This report contains the updated consensus recommendations for optimal hemophilia care produced in 2019 by three Working Groups (WG) on behalf of the European Directorate for Quality of Medicines and Healthcare in the frame of the Kreuth V Initiative. WG1 recommended access to prophylaxis for all patients, the achievement of plasma factor trough levels of at least 3-5% when extended half-life factor VIII (FVIII) and FIX products are used, a personalized treatment regimen, and a choice of chromogenic assays for treatment monitoring. It was also emphasized that innovative therapies should be supervised by hemophilia comprehensive care centers. WG2 recommended mandatory collection of postmarketing data to assure the long-term safety and efficacy of new hemophilia therapies, the establishment of national patient registries including the core data recommended by the European Medicines Agency and the International Society on Thrombosis and Haemostasis, with adequate support under public control, and greater collaboration to facilitate a comprehensive data evaluation throughout Europe. WG3 discussed methodological aspects of hemophilia care in the context of access decisions, particularly for innovative therapies, and recommended that clinical studies should be designed to provide the quality of evidence needed by regulatory authorities, HTA bodies and healthcare providers. The dialogue between all stakeholders in hemophilia care and patient organizations should be fostered to implement these recommendations.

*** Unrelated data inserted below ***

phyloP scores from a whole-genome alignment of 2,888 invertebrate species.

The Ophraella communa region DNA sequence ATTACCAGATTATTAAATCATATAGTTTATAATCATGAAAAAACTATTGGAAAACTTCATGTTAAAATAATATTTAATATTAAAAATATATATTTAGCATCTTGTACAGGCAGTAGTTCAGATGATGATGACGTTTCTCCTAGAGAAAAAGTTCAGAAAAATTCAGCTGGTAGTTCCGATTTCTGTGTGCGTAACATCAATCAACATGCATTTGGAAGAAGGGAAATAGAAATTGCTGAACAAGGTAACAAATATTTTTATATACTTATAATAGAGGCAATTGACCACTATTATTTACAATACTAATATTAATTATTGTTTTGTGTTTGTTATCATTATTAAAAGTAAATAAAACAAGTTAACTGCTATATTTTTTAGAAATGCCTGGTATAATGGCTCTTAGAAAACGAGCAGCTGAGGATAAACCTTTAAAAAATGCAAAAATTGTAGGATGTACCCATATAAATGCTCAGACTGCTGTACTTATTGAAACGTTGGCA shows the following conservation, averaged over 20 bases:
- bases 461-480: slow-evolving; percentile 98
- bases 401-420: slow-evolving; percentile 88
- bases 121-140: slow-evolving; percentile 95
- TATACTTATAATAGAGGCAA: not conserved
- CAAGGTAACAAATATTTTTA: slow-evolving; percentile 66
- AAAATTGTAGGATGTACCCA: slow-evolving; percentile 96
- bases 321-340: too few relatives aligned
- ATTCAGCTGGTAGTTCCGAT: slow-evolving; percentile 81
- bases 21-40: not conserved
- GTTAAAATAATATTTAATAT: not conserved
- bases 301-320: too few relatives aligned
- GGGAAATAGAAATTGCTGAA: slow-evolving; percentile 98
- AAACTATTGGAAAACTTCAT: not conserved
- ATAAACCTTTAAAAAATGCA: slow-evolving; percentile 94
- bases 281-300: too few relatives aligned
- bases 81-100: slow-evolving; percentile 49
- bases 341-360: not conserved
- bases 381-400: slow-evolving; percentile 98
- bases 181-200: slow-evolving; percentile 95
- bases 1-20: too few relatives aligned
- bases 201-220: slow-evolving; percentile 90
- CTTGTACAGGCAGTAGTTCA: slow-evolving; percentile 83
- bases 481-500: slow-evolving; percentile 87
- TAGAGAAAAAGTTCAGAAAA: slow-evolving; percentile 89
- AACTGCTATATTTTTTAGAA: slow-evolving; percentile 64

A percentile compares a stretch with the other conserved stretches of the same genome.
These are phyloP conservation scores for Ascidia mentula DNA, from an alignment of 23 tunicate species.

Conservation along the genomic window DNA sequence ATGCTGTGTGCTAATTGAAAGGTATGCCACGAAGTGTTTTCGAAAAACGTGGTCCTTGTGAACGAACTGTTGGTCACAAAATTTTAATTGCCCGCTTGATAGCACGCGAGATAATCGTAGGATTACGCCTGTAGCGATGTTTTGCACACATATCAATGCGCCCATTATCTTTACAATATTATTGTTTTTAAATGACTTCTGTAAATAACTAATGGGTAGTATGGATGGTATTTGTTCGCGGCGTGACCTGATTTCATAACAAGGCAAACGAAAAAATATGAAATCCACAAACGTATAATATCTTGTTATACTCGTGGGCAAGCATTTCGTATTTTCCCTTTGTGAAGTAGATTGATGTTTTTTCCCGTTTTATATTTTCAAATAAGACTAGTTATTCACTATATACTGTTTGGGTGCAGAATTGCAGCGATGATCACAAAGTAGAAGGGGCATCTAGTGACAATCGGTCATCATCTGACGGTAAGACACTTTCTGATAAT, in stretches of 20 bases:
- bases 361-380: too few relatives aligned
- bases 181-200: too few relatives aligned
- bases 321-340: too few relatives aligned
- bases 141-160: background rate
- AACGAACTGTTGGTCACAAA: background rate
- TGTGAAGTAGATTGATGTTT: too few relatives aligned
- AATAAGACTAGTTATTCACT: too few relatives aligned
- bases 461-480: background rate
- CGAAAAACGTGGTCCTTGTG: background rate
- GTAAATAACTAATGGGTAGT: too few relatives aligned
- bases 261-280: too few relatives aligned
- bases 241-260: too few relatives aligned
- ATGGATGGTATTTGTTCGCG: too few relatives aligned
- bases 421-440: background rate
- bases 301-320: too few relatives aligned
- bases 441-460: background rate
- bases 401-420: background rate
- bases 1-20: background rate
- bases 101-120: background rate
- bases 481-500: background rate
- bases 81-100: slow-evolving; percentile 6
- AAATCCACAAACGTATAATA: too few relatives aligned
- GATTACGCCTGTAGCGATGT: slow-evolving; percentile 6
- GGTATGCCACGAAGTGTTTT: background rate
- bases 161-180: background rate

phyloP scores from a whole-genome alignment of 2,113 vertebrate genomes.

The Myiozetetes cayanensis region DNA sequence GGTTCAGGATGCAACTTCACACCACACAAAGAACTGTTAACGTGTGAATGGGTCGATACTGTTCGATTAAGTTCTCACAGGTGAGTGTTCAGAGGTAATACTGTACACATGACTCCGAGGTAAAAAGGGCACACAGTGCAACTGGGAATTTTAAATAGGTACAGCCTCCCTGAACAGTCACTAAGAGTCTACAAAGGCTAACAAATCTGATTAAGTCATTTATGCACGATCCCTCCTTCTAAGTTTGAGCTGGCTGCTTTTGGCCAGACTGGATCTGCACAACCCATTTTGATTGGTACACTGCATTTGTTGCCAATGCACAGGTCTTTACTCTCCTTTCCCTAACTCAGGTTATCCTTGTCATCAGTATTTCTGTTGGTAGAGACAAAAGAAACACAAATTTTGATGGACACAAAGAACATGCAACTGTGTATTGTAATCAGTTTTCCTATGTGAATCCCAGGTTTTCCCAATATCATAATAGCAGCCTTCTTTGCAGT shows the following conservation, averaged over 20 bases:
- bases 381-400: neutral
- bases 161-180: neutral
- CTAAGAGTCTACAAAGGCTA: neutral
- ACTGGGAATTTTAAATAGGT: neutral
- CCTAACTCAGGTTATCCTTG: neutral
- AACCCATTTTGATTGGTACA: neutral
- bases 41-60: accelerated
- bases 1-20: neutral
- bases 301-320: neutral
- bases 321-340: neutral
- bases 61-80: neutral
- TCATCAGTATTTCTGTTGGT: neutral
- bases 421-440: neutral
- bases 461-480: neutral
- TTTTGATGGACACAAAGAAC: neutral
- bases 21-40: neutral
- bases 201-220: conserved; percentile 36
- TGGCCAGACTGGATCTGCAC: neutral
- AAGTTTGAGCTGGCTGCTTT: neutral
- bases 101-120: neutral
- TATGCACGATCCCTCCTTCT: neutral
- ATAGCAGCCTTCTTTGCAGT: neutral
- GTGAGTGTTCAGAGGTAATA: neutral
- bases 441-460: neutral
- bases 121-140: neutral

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http://dx.doi.org/10.3324/haematol.2019.242735DOI Listing
http://www.ncbi.nlm.nih.gov/pmc/articles/PMC7395279PMC
August 2020

SWR1 and NuA4 complexes are defined by DOMINO isoforms.

Elife 2020 05 20;9. Epub 2020 May 20.

Molecular Biology Division, Biomedical Center, Ludwig-Maximilians-University, Munich, Germany.

Histone acetylation and deposition of H2A.Z variant are integral aspects of active transcription. In , the single DOMINO chromatin regulator complex is thought to combine both activities an unknown mechanism. Here we show that alternative isoforms of the DOMINO nucleosome remodeling ATPase, DOM-A and DOM-B, directly specify two distinct multi-subunit complexes. Both complexes are necessary for transcriptional regulation but through different mechanisms. The DOM-B complex incorporates H2A.V (the fly ortholog of H2A.Z) genome-wide in an ATP-dependent manner, like the yeast SWR1 complex. The DOM-A complex, instead, functions as an ATP-independent histone acetyltransferase complex similar to the yeast NuA4, targeting lysine 12 of histone H4. Our work provides an instructive example of how different evolutionary strategies lead to similar functional separation. In yeast and humans, nucleosome remodeling and histone acetyltransferase complexes originate from gene duplication and paralog specification. generates the same diversity by alternative splicing of a single gene.
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http://dx.doi.org/10.7554/eLife.56325DOI Listing
http://www.ncbi.nlm.nih.gov/pmc/articles/PMC7239659PMC
May 2020

Cistromic Reprogramming of the Diurnal Glucocorticoid Hormone Response by High-Fat Diet.

Mol Cell 2019 11 6;76(4):531-545.e5. Epub 2019 Nov 6.